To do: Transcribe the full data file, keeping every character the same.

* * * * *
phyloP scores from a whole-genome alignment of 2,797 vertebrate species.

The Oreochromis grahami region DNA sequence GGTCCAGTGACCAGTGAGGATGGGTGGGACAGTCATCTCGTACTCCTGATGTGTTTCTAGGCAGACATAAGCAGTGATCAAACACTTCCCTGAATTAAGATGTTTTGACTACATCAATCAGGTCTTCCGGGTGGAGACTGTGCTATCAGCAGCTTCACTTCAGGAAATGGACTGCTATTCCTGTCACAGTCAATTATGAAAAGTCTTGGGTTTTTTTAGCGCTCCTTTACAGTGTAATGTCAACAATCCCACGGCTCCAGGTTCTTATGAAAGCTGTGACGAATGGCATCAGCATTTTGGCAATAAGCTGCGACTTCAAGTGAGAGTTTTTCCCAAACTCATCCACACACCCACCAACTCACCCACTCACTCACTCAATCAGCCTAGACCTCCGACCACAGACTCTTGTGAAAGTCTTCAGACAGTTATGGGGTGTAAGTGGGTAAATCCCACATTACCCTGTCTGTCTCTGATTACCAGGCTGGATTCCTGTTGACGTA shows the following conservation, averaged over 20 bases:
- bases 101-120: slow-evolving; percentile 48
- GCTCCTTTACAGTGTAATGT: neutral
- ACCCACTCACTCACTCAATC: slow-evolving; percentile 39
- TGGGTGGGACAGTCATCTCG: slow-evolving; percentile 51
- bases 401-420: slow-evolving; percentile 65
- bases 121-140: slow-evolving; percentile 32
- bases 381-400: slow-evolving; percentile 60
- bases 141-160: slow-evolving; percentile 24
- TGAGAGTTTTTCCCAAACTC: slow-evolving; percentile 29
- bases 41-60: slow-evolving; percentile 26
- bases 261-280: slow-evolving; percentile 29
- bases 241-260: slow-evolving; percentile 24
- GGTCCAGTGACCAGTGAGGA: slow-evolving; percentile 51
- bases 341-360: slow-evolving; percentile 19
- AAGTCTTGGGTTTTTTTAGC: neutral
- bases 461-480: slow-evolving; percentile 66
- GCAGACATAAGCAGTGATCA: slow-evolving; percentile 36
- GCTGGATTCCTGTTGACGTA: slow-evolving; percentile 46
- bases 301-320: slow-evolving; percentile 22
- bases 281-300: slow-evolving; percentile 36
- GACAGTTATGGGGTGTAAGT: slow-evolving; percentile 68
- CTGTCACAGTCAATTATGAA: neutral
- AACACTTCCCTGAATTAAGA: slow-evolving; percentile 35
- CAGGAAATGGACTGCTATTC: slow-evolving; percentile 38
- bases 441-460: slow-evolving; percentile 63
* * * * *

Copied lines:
phyloP scores from a whole-genome alignment of 2,797 vertebrate species.

The Oreochromis grahami region DNA sequence GGTCCAGTGACCAGTGAGGATGGGTGGGACAGTCATCTCGTACTCCTGATGTGTTTCTAGGCAGACATAAGCAGTGATCAAACACTTCCCTGAATTAAGATGTTTTGACTACATCAATCAGGTCTTCCGGGTGGAGACTGTGCTATCAGCAGCTTCACTTCAGGAAATGGACTGCTATTCCTGTCACAGTCAATTATGAAAAGTCTTGGGTTTTTTTAGCGCTCCTTTACAGTGTAATGTCAACAATCCCACGGCTCCAGGTTCTTATGAAAGCTGTGACGAATGGCATCAGCATTTTGGCAATAAGCTGCGACTTCAAGTGAGAGTTTTTCCCAAACTCATCCACACACCCACCAACTCACCCACTCACTCACTCAATCAGCCTAGACCTCCGACCACAGACTCTTGTGAAAGTCTTCAGACAGTTATGGGGTGTAAGTGGGTAAATCCCACATTACCCTGTCTGTCTCTGATTACCAGGCTGGATTCCTGTTGACGTA shows the following conservation, averaged over 20 bases:
- bases 101-120: slow-evolving; percentile 48
- GCTCCTTTACAGTGTAATGT: neutral
- ACCCACTCACTCACTCAATC: slow-evolving; percentile 39
- TGGGTGGGACAGTCATCTCG: slow-evolving; percentile 51
- bases 401-420: slow-evolving; percentile 65
- bases 121-140: slow-evolving; percentile 32
- bases 381-400: slow-evolving; percentile 60
- bases 141-160: slow-evolving; percentile 24
- TGAGAGTTTTTCCCAAACTC: slow-evolving; percentile 29
- bases 41-60: slow-evolving; percentile 26
- bases 261-280: slow-evolving; percentile 29
- bases 241-260: slow-evolving; percentile 24
- GGTCCAGTGACCAGTGAGGA: slow-evolving; percentile 51
- bases 341-360: slow-evolving; percentile 19
- AAGTCTTGGGTTTTTTTAGC: neutral
- bases 461-480: slow-evolving; percentile 66
- GCAGACATAAGCAGTGATCA: slow-evolving; percentile 36
- GCTGGATTCCTGTTGACGTA: slow-evolving; percentile 46
- bases 301-320: slow-evolving; percentile 22
- bases 281-300: slow-evolving; percentile 36
- GACAGTTATGGGGTGTAAGT: slow-evolving; percentile 68
- CTGTCACAGTCAATTATGAA: neutral
- AACACTTCCCTGAATTAAGA: slow-evolving; percentile 35
- CAGGAAATGGACTGCTATTC: slow-evolving; percentile 38
- bases 441-460: slow-evolving; percentile 63